Growth modulation of transgenic potato plants by heterologous expression of bacterial carbohydrate-binding module
Transgenic potato plants (Solanum tuberosum cv. Desiree) expressing the bacterial carbohydrate-binding module (CBM) family III, which is part of the Clostridium cellulovorans CBPA, under control of the CaMV 35S promoter were employed to investigate the influence of this protein on plant development. Eleven independent transgenic plants were found to express the cbm gene, at levels varying from one to four copies. Relative to non-transgenic controls, CBM-expressing plants were characterized by significantly more rapid elongation of the main stem. In addition, under both greenhouse and field conditions, the emergence rate of these plants was higher than in the controls, and their leaf area at early stages of development was larger, resulting in faster accumulation of fresh and dry weight than in control plants. Determination of cell size indicated that epidermal cells in young tissue were significantly larger in CBM-expressing than in control potato plants. These findings suggest that the CBM influence at the cellular level my cause significant alterations in plant growth both in tissue culture and in vivo under field conditions.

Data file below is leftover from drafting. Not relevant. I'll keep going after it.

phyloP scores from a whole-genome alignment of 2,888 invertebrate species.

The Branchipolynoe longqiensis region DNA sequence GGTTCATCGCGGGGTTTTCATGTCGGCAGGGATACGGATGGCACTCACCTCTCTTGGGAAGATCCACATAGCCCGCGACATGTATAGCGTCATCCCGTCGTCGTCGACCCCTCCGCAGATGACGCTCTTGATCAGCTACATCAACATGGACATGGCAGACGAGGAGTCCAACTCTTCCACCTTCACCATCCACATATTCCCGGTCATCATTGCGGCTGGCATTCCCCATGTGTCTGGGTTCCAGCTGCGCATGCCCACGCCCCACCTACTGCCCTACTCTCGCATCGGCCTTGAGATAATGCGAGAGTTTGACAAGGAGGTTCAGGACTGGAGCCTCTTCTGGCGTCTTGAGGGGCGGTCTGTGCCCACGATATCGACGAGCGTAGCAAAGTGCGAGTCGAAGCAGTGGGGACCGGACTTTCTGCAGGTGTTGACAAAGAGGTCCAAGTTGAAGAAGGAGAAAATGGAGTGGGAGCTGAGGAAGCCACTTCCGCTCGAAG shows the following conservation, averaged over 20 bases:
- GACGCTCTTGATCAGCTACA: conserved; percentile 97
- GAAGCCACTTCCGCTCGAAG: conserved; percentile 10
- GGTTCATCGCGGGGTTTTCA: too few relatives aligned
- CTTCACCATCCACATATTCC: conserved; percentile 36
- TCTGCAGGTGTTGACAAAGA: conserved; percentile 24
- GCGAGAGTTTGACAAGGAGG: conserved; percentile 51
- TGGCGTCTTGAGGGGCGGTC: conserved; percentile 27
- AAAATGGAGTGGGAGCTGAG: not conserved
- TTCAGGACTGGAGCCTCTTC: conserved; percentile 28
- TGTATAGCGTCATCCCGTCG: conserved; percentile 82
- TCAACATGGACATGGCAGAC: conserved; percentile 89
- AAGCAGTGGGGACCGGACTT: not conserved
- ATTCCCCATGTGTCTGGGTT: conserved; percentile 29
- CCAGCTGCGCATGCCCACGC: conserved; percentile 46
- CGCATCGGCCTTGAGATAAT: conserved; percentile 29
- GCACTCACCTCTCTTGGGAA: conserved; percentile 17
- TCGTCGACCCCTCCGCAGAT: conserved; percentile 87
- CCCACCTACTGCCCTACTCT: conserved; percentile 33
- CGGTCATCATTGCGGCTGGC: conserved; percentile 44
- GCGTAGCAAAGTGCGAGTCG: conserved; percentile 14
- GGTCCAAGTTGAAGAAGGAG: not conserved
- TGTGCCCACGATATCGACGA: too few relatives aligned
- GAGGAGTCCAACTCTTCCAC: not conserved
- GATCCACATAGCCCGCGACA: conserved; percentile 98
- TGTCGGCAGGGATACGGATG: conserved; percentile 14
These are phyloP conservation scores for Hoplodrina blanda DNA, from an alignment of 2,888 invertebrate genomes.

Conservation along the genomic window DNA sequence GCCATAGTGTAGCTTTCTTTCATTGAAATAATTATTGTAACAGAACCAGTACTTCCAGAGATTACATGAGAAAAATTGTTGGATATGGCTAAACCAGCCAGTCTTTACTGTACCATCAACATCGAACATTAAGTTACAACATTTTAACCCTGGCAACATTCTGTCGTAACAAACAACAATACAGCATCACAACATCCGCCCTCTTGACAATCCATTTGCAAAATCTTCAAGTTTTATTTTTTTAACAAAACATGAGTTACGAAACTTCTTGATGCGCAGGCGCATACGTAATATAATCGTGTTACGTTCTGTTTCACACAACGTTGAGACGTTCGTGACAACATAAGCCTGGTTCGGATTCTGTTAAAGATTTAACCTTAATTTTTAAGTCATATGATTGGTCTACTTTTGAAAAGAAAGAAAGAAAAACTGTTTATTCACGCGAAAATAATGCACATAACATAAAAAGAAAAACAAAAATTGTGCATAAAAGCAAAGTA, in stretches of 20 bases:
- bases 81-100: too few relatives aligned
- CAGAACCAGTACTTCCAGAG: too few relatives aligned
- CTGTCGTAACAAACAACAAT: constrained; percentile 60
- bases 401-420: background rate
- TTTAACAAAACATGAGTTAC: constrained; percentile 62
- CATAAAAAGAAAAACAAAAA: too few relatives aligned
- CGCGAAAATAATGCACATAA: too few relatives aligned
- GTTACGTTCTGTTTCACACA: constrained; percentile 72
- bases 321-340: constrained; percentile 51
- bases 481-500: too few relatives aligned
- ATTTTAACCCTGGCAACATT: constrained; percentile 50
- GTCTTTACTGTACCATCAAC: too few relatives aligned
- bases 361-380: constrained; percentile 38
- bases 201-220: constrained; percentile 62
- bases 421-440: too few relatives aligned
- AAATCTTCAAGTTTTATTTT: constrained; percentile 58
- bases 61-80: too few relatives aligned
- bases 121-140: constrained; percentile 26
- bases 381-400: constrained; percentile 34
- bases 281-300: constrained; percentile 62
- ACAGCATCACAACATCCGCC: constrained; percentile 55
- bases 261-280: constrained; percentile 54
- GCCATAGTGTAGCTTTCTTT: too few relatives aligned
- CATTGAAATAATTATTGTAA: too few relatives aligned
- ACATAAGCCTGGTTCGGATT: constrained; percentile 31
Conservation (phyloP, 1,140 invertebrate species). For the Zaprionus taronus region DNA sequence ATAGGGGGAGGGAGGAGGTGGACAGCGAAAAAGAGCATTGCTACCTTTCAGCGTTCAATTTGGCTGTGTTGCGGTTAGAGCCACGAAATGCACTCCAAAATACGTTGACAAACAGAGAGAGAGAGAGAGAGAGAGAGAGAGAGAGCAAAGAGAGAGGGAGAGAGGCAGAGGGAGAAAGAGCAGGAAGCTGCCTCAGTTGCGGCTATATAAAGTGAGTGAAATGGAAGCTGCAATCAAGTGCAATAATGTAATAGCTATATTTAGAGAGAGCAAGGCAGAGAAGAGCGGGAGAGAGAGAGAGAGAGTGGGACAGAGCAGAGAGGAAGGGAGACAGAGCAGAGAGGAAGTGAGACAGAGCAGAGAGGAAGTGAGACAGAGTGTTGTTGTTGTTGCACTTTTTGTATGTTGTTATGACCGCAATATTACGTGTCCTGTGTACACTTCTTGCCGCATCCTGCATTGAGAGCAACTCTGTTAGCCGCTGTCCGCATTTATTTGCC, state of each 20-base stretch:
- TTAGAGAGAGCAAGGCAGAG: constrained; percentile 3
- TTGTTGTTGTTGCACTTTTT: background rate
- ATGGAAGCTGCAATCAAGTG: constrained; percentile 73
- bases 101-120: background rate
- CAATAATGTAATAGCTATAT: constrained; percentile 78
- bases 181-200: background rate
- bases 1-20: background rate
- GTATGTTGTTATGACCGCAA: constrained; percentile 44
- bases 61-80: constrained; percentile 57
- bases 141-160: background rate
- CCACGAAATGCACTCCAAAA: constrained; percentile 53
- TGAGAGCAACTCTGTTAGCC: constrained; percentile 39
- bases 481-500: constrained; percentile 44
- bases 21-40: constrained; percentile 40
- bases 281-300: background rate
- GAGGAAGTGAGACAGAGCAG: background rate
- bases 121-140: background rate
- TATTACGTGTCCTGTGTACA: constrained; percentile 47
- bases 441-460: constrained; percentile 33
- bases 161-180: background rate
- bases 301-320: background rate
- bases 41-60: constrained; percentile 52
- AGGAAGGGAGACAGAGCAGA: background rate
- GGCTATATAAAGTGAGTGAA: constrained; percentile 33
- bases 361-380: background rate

KeywordsCBM Cell wall Solanum tuberosum
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This paper is a contribution from the Uri Kinamon Laboratory. L.S.-D. was supported by a scholarship from the Kinamon Foundation.
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